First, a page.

Please use this identifier to cite or link to this item: https://hdl.handle.net/10216/119159
Author(s): Reis, C
Dias, S
Rodrigues, AM
Sousa, RD
Gregório, Maria João
Branco, J
Canhao, H
Paiva, T
Title: Sleep duration, lifestyles and chronic diseases: a cross-sectional population-based study
Issue Date: 2018
Abstract: Background: Adequate sleep is essential for health. Both, short and long sleep durations are associated to worse quality of life and poor health outcomes. Portugal represents a specific population model, since according to European statistics it has high rates of chronic diseases like depression, hypertension, diabetes and stroke; and low quality of life as well as low index of physical activity, while in parallel it has some other good health indicators such as: low age-standardized mortality for both genders, nutrition in terms of energy and fruit consumption, smoking and alcohol, obesity and overweight prevalence. The aim of this study was to characterize health and chronic diseases, lifestyles and quality of life in subjects with short and long sleep duration. Methods: A population-based cross-sectional evaluation of the third wave of follow-up of the EpiDoC Cohort was carried between 2015-2016. A sample of 5,436 adults >= 18 years, representative of the national population, self-reported their daily total sleep time. Associations between short sleep duration (SSD <= 5h), long sleep duration (LSD >= 9h) and independent variables were determined. Results: The prevalence for SSD was high (20.7%) and the LSD (5.9%) was low Being older, with lower education, retired and unemployed were associated to SSD and LSD (p<0.01). Being obese was associated to SSD as well as hypertension, gastrointestinal disease and hypercholesterolemia (p<0.01). SSD and LSD, were associated with diabetes (p<0.01 and p=0.03) and depression (p<0.01 and p=0.02) respectively. Cardiovascular disease (p<0.01) was associated to LSD. Multimorbidity (p<0.01) was associated to SSD. Worse quality of life and bad physical function were associated to SSD and LSD, as well as being hospitalized in the previous 12 months (p<0.01). Conclusions: Socio-demographic, physical activity and chronic diseases were associated to reduction and extension of sleep duration. There was no association between rheumatic diseases and cancer with sleep duration, as found in other studies. This study emphasizes the burden of self-reported SSD for Portugal, its consequences to health and the need to increase sleep awareness campaigns enhancing the importance of sleep in health. Furthermore, it emphasizes that chronic diseases risks are dependent on multiple parameters which varying in different countries or regions, imply the need of regional studies and interventions.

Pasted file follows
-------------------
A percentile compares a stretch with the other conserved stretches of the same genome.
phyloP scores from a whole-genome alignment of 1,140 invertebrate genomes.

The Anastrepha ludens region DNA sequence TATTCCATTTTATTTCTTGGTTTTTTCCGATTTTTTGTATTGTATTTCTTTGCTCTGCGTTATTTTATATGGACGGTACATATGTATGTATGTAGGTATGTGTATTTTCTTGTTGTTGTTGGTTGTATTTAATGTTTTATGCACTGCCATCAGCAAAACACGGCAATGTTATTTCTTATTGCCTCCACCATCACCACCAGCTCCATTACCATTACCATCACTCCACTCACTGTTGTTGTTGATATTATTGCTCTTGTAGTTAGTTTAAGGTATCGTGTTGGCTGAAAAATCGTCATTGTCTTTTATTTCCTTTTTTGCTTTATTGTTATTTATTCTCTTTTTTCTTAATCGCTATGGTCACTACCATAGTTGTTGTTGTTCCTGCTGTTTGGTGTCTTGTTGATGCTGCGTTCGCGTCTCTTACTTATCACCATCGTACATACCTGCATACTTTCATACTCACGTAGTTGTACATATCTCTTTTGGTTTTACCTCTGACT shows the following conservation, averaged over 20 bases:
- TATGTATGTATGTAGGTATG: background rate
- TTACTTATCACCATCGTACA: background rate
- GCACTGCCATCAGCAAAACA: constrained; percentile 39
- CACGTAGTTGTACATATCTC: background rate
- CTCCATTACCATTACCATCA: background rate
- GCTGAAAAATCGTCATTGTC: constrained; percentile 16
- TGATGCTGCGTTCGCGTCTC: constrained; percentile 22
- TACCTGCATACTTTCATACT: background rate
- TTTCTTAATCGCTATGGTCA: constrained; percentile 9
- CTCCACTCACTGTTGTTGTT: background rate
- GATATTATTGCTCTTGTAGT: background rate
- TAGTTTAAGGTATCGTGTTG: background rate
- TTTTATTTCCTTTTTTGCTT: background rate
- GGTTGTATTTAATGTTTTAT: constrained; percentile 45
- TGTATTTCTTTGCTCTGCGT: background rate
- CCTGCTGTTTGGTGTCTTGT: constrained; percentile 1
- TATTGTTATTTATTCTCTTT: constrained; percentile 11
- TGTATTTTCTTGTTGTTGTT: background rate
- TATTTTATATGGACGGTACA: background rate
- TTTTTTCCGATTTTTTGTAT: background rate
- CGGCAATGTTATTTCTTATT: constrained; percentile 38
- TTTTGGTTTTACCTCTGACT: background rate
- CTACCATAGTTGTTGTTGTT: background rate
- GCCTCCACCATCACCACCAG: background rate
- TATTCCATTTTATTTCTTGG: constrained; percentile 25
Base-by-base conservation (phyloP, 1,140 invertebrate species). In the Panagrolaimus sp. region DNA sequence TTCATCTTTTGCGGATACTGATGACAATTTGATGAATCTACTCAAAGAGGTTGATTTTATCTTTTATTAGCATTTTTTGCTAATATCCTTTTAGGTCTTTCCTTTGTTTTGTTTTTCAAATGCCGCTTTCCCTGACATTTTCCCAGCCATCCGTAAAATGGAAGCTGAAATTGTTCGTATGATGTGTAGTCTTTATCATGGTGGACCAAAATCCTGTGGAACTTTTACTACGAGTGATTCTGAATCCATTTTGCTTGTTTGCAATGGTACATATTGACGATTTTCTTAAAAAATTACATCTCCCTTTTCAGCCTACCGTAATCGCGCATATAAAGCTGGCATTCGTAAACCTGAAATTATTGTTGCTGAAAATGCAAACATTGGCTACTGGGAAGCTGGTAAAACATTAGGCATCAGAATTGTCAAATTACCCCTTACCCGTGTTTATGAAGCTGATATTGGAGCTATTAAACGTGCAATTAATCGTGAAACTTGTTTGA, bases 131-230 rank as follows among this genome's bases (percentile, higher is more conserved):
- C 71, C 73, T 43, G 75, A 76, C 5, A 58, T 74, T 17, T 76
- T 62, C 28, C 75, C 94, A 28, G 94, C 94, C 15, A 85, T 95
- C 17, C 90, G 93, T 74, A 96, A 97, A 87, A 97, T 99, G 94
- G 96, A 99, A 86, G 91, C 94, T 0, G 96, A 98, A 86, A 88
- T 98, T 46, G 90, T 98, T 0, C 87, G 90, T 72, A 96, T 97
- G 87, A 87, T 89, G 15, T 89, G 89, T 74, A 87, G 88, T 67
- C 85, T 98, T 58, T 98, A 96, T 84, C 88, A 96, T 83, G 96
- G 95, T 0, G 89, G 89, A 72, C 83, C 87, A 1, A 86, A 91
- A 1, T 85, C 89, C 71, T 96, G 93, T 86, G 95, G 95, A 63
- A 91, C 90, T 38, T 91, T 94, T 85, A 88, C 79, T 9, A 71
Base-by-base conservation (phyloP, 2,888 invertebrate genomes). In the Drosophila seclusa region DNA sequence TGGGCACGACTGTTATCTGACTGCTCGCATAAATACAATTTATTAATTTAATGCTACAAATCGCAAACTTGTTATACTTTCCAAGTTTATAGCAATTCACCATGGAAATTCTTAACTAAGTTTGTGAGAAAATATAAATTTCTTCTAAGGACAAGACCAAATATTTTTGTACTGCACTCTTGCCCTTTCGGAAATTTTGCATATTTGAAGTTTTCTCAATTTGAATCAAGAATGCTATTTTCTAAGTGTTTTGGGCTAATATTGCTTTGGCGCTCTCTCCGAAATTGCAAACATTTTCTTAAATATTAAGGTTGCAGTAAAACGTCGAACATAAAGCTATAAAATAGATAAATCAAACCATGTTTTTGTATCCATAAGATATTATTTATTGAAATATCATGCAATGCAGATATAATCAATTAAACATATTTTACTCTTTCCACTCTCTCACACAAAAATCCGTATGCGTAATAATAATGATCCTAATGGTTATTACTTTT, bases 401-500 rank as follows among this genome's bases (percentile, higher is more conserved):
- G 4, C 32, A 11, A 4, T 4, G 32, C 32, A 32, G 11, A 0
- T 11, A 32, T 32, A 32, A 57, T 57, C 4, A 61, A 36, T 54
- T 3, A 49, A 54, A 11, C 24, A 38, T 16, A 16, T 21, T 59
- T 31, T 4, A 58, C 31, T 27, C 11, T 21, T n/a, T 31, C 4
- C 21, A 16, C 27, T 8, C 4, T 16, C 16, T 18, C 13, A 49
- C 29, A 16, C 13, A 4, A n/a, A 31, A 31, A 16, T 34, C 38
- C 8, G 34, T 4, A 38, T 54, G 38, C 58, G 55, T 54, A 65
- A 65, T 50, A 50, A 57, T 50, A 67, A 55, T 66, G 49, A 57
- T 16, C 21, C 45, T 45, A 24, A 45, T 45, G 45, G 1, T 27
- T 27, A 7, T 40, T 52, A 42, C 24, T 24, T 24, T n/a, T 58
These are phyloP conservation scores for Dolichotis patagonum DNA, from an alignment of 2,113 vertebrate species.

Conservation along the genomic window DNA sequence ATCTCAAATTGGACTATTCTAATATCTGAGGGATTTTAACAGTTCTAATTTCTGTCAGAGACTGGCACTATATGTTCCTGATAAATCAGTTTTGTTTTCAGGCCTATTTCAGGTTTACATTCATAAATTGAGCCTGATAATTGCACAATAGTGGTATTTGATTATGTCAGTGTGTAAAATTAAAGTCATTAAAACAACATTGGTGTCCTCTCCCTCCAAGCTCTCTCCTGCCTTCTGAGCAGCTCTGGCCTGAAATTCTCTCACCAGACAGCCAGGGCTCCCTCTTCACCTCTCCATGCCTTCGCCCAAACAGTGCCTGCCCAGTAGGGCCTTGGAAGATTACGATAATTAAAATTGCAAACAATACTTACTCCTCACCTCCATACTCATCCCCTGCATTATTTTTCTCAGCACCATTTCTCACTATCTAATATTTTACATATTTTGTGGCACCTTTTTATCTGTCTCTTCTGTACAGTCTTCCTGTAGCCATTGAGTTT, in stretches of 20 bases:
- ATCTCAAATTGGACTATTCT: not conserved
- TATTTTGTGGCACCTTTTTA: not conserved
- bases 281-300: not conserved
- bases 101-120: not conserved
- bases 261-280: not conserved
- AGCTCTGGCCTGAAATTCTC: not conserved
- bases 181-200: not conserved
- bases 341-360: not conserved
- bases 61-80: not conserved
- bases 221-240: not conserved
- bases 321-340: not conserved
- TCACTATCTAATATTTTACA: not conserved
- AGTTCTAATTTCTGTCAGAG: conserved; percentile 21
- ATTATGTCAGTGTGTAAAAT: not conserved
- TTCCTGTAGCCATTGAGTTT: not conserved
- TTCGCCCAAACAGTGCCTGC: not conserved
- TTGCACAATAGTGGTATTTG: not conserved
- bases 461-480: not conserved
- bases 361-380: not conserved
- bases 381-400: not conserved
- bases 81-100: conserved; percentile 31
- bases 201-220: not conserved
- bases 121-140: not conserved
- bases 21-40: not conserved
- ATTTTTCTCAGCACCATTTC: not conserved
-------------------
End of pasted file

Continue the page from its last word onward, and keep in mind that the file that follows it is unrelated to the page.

Subject: Ciências da Saúde, Ciências médicas e da saúde
Health sciences, Medical and Health sciences
Scientific areas: Ciências médicas e da saúde
Medical and Health sciences
URI: https://hdl.handle.net/10216/119159
Document Type: Artigo em Revista Científica Internacional
Rights: openAccess
Appears in Collections:FCNAUP - Artigo em Revista Científica Internacional

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